Will this be the Hottest Weekend of the Year in Southern Indiana?
Technically, the first official day of summer isn't until June 21, 2023. The temperatures in the Tri-State tell a different story.
A Look Back - June 2022
According to the National Weather Service, last June's average temperature for Evansville, Indiana was 76.5 degrees. It was also the sixth driest June on record. The average high for the month of June 2022 was 88.2 degrees.
Read More: Evansville Parks Department Releases 2023 City Pool Schedule
Weather Outlook June 2023
We are only in the first week of June, but the temperatures are already trending up. Meteorologist Ron Rhodes is already predicting that the Evansville area will experience the warmest temperatures of the year this weekend. (June 2-June 4)
We should prepare for very hot and dry conditions, especially Saturday and Sunday when the highs will be in the lower 90s. Southern Indiana has already had an air quality alert this week, and these temperatures could also make it difficult to be outside if you have breathing problems.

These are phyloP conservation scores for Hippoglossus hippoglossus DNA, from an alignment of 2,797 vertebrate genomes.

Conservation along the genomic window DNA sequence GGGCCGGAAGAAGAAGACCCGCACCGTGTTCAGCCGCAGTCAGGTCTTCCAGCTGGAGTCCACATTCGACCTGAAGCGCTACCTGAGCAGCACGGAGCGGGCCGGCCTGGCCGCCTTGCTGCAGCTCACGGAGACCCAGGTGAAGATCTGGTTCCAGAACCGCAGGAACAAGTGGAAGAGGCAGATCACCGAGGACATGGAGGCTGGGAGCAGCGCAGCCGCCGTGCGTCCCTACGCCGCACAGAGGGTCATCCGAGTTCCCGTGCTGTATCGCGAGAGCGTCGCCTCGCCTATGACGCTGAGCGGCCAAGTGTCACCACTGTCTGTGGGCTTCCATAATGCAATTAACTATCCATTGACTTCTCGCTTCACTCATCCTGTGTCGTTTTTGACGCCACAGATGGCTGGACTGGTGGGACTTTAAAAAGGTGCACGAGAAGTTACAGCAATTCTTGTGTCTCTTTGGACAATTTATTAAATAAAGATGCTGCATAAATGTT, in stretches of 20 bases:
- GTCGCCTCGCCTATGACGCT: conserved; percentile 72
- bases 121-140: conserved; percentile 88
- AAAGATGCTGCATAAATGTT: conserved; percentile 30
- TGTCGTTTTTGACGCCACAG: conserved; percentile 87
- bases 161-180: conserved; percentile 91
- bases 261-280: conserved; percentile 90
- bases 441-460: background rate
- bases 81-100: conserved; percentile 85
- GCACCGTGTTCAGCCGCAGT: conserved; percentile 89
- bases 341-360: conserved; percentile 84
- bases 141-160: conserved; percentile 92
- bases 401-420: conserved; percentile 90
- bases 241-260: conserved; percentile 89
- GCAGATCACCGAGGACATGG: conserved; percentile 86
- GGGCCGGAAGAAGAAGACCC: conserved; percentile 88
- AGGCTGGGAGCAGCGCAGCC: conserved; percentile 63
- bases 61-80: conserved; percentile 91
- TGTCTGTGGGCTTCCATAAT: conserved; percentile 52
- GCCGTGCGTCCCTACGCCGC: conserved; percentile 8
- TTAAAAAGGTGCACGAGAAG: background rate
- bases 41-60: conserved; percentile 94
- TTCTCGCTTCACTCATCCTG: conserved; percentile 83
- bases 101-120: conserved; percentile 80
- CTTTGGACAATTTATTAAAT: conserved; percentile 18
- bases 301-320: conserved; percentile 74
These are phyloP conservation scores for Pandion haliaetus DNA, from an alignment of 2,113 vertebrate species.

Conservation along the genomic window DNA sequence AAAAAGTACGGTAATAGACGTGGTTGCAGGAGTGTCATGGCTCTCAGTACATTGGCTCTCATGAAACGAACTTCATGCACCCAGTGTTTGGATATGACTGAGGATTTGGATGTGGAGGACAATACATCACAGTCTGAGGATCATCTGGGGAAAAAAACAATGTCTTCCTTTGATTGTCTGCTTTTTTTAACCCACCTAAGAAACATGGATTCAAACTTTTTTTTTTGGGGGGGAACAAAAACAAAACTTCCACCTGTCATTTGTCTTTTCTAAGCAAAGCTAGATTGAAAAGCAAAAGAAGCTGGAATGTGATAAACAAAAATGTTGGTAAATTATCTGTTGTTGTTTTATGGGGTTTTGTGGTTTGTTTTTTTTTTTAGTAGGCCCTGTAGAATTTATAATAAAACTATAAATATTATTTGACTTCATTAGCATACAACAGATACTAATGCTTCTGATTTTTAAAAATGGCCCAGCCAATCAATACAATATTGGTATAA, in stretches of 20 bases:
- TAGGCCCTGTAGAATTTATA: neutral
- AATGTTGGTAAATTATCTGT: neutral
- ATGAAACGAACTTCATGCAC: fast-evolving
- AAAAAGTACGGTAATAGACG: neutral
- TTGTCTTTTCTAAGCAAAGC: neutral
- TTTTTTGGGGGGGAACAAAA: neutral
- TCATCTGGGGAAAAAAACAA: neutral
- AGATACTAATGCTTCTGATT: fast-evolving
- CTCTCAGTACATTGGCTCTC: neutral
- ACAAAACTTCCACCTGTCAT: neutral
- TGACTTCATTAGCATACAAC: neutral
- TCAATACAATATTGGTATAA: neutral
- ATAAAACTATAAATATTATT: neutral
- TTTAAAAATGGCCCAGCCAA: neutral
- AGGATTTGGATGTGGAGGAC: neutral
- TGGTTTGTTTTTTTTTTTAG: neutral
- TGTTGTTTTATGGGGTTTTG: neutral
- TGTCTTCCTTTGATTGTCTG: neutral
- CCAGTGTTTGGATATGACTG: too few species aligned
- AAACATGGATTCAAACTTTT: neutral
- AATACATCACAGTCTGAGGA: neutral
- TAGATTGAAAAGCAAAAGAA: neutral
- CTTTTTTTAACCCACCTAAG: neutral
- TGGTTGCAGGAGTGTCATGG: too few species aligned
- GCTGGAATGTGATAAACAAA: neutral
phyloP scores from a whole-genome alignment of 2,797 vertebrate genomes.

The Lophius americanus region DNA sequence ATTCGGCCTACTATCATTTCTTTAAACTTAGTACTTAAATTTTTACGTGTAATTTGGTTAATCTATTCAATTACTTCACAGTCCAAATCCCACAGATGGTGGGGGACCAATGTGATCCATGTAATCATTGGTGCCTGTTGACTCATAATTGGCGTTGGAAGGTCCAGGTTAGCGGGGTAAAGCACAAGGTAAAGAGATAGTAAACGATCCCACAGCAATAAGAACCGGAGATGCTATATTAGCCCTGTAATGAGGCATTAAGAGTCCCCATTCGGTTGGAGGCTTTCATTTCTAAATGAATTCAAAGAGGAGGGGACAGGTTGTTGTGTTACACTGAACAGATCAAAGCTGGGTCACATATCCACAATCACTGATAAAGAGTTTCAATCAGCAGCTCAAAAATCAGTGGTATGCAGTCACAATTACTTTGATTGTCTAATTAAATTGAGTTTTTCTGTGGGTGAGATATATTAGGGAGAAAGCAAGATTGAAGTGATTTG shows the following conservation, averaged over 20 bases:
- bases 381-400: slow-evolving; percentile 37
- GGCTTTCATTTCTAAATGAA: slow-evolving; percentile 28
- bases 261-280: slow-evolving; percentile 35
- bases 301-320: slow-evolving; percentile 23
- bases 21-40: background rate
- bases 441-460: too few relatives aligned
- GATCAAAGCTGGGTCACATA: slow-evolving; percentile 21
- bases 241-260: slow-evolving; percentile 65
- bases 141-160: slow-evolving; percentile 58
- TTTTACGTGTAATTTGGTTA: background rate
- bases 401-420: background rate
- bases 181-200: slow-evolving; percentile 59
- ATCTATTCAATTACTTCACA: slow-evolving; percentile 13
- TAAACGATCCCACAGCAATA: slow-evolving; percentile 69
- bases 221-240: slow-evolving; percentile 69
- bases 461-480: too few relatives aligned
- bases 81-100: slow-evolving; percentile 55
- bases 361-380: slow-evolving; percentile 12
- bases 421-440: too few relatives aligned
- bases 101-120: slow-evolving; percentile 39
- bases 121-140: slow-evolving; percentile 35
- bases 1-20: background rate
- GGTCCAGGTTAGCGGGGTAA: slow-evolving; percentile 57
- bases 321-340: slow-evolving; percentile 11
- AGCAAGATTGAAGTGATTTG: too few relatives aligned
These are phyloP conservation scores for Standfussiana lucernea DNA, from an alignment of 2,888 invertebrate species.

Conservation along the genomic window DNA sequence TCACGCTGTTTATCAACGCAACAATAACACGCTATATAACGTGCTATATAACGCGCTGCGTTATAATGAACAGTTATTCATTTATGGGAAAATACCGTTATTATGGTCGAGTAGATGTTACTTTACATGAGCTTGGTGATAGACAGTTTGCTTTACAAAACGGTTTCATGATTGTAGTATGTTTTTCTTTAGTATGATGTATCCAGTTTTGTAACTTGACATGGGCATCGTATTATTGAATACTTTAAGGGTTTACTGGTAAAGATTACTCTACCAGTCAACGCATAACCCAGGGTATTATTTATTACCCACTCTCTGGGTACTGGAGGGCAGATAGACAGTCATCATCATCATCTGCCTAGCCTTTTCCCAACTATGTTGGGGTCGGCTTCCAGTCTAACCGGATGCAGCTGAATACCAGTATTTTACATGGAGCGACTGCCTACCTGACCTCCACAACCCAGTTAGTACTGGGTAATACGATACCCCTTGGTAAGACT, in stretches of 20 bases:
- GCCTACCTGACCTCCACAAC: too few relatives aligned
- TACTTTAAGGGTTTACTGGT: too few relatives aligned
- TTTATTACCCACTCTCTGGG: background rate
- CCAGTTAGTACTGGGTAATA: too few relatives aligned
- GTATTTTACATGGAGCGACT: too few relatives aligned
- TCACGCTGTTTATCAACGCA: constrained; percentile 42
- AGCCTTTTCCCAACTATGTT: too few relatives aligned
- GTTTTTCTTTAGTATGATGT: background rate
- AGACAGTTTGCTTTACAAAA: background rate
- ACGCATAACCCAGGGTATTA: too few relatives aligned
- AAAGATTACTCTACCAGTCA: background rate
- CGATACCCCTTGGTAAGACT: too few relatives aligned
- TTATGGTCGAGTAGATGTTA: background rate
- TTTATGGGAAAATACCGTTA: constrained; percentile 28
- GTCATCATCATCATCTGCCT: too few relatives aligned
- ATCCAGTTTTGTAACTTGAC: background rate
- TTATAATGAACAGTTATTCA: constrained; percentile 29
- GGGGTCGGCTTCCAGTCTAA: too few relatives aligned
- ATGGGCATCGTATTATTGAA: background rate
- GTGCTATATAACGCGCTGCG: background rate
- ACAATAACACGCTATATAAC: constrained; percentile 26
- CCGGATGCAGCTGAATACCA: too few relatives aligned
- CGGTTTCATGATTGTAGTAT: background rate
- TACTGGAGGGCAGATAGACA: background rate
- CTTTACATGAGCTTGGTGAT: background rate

6 Tips to Avoid a Bloody Nose in Dry and Warm Weather
What is the Summer Solstice?
The summer solstice is when can officially say that summer has begun. It has to do with the sun and its position as we can see it from Earth. This is also the longest day of the year and the shortest night. I think that the Farmer's Almanac can explain it a little bit better.
The word “solstice” comes from the Latin solstitium—from sol (Sun) and stitium (still or stopped). Due to Earth’s tilted axis, the Sun doesn’t rise and set at the same locations on the horizon each morning and evening; its rise and set positions move northward or southward in the sky as Earth travels around the Sun through the year. Also, the Sun’s track in the sky becomes higher or lower throughout the year. The June solstice is significant because the Sun reaches its northernmost point in the sky at this time, at which point the Sun’s path does not change for a brief period of time. After the solstice, the Sun appears to reverse course and head back in the opposite direction. The motion referred to here is the apparent path of the Sun when one views its position in the sky at the same time each day, for example, at local noon.